Two Medical Students Use Grant Funding to Study Disparate Health Equity Issues
Author: | January 15, 2021
Medical research can encompass a wide variety of ideas and scientific processes. It can lead to new discoveries, inform best practices for clinical care and confront challenges within healthcare systems.
The Minnesota Medical Association funded 12 medical student's health equity projects, two of which belong to University of Minnesota Medical School students. Third-year medical student Arman Shahriar and fourth-year medical student Sylvia Blomstrand are completing disparate research projects that will inform others about pressing issues within medicine. Shahriar is analyzing how students finance medical school and how race and ethnicity, parental income and other factors can play a role. Blomstrand is studying healthcare experiences of the d/Deaf community and trying to determine where improvements can be made in provider education and clinical care.
Helping the Deaf Community
Blomstrand’s research is gathering data on how well doctors are addressing the needs of the d/Deaf community. Her project’s survey looks at three domains: what the healthcare experience is like for deaf patients, d/Deaf health literacy, and culture and awareness. “The goals of the project are to improve deaf healthcare and to gain an understanding of where we’re failing these patients,” Blomstrand said.
Blomstrand began by speaking with her cousin, who is an American Sign Language (ASL) student. They realized that they didn’t exactly know how healthcare impacted the d/Deaf community or how physicians were meeting their unique needs. After looking up information online, she found that deaf patients have very poor health outcomes, in addition to the World Health Organization naming hearing loss as one of their top ten priorities by 2030.
“I’ve always been interested in caring for the underserved and minority populations, and with the onset of COVID-19, I realized that deaf patients were having a difficult time. With the PPE, you can’t read lips or observe body language as easily, which makes it very difficult to communicate,” Blomstrand said.
So, she decided to launch a research project to try and learn which specific aspects of healthcare were failing these patients the most. In many healthcare settings, it’s quickly becoming standard to have an ASL interpreter available, but rural areas often struggle to find people with the skillset. Unfortunately, this is just one example.
“We’re able to communicate with limited ASL sometimes, but we tend to fail patients when there are cultural differences that we’re unaware of. For example, not everyone sees being deaf as a disability, and some are pushed into getting cochlear implants or being assimilated into a culture that includes hearing when they’re not comfortable with it,” Blomstrand said.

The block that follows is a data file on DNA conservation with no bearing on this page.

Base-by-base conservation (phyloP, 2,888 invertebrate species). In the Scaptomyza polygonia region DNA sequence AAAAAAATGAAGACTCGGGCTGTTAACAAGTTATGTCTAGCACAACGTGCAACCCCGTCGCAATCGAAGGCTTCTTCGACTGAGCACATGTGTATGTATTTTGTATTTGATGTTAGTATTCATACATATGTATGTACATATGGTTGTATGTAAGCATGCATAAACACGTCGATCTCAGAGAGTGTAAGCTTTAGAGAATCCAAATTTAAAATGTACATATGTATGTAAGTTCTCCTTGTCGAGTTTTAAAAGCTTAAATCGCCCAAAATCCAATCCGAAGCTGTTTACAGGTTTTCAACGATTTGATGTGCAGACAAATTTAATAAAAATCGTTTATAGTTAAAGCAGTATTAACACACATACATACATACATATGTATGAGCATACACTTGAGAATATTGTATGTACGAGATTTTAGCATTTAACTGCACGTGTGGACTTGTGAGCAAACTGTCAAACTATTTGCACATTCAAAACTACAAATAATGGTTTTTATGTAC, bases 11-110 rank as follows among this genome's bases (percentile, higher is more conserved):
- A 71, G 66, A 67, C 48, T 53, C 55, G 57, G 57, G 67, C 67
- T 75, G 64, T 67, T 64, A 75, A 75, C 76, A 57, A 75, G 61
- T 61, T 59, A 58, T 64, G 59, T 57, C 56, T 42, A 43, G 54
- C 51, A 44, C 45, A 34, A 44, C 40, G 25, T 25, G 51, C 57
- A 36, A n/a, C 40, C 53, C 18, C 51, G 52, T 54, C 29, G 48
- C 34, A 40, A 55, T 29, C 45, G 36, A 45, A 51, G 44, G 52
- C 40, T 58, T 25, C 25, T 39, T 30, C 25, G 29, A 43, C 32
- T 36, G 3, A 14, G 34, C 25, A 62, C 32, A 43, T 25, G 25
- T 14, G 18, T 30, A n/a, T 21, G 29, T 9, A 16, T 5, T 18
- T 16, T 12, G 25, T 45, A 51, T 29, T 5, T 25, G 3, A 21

The researchers will conduct interviews with deaf patients to try and elucidate specific problems before completing a statistical analysis of their overall results. Their work also holds potential to influence medical school curriculum by providing information that better prepares future providers for interactions with the d/Deaf community.
“We’re hoping to provide guidelines for medical schools or anyone that would be a leader for a healthcare team. That way they can train better students and develop physicians who better understand the deaf population. That’s really our long term goal,” Blomstrand said.
Medical School Financing
It’s no secret that higher education continues to be costly, which can oftentimes determine whether or not someone is able to advance their education at all. For medical school in particular, the current national median for in-state cost of attendance is over $270,000.
Money can be a taboo subject, making it difficult to determine how some students are coming up with this enormous amount of money while others are not. “Anecdotally, you hear people talk a lot more about loans than scholarships or family money. The first step in addressing disparities of any kind is to describe them. To date, no one has described how students are financing medical school,” Shahriar said.
The high price of medical school can negatively impact future physicians in multiple ways. First, exorbitant costs can completely deter otherwise academically-qualified, underrepresented minorities from the field. Second, a heavy debt-burden during medical training has been associated with poor mental health and well-being.
Shahriar’s grant will fund the acquisition of data from the Association of American Medical Colleges as well as a professional statistician to interpret the findings. The research project aims to better understand how economic inequality – especially from parental income or a person’s race and ethnicity – translates into medical academia as well as how financing can inhibit someone’s trajectory into medicine.
“We are hoping to bring transparency to an opaque topic, so that stakeholders in the domains of scholarship and financial aid are aware of the current state of medical school financing and any disparities that may exist,” Shahriar said.